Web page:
States Borrow Over $39 Billion from Feds for Unemployment Tab

As the national unemployment rate hovers around 9.5% and with state unemployment rates as high as 14.2%, states are hemorrhaging money from their unemployment trust fund accounts - the funds states use to pay unemployment benefits. Every month, more states are forced to borrow from the federal government to keep those trust funds afloat and last week, the tab for states hit just over $39 billion.  

The fiscal impact of sustained high unemployment rates is painfully clear to all state policymakers. Sustained high unemployment affects unemployment insurance trust funds in two primary ways: decreased supply and increased demand. More people need unemployment benefits for longer, increasing the money going out, while fewer people are paying into the reserves through payroll tax collections, draining the supply of funds coming in.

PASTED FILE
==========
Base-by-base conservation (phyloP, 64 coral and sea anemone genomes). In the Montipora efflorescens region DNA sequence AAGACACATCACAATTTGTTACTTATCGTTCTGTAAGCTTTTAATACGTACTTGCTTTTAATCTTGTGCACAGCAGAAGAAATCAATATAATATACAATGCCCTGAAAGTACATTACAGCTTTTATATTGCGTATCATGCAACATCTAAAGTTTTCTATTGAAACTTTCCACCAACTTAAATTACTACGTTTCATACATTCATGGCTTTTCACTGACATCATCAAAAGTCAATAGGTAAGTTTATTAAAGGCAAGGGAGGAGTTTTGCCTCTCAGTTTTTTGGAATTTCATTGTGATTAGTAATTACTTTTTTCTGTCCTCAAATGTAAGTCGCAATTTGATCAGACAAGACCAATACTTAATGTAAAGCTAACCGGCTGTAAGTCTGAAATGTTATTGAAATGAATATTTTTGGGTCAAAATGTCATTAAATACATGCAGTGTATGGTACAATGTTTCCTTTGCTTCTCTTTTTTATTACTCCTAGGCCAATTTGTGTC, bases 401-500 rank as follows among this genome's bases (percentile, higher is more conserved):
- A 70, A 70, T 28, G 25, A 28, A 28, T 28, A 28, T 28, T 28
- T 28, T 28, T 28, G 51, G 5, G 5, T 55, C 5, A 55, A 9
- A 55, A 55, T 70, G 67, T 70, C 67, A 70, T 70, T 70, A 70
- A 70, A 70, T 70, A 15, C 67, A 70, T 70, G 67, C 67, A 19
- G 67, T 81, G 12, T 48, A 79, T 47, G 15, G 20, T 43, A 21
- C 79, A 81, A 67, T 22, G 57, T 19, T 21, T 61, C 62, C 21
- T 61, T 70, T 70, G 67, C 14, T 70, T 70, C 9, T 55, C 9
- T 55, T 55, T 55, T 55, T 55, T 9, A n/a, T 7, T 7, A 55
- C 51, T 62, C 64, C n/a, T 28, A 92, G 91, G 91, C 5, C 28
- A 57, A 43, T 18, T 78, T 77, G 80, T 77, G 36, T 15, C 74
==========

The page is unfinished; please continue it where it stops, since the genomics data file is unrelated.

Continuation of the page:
As a result, unemployment insurance trust funds are being drained at an alarming rate. At the end of 2007, states had $38.3 billion in trust reserves; that fell to $29.9 billion in December 2008 and to $14.2 billion by September 2009. To cover the gap between diminishing trust funds and increased demand, states are borrowing from the federal government and raising taxes.

At the end of January, 26 states were borrowing money from the Federal Unemployment Account to help pay increasing claims for unemployment insurance benefits, with outstanding loans then totaling more than $30 billion. By the middle of July, 32 states were borrowing over $39 billion—a 30 percent increase in total borrowing in just under six months. 

The Labor Department estimates up to 40 states may need to borrow more than $90 billion to fund their unemployment programs by the third quarter of 2013. California and Michigan are the top borrowers of federal funds with a combined borrowing total of $11.3 billion.

In order to help slow the loss of money from trust funds, a majority of states—35—increased taxes on employers in the 2010 fiscal year, and seven states enacted legislation to raise the taxable wage base on employers for unemployment taxes, according to a survey by the National Association of State Workforce Agencies. 

You can track and chart unemployment data and much more on our new Website, States Perform, which provides you access to interactive, customizable and up-to-date comparative performance measurement data for states in six key policy areas. Visit the site and learn more at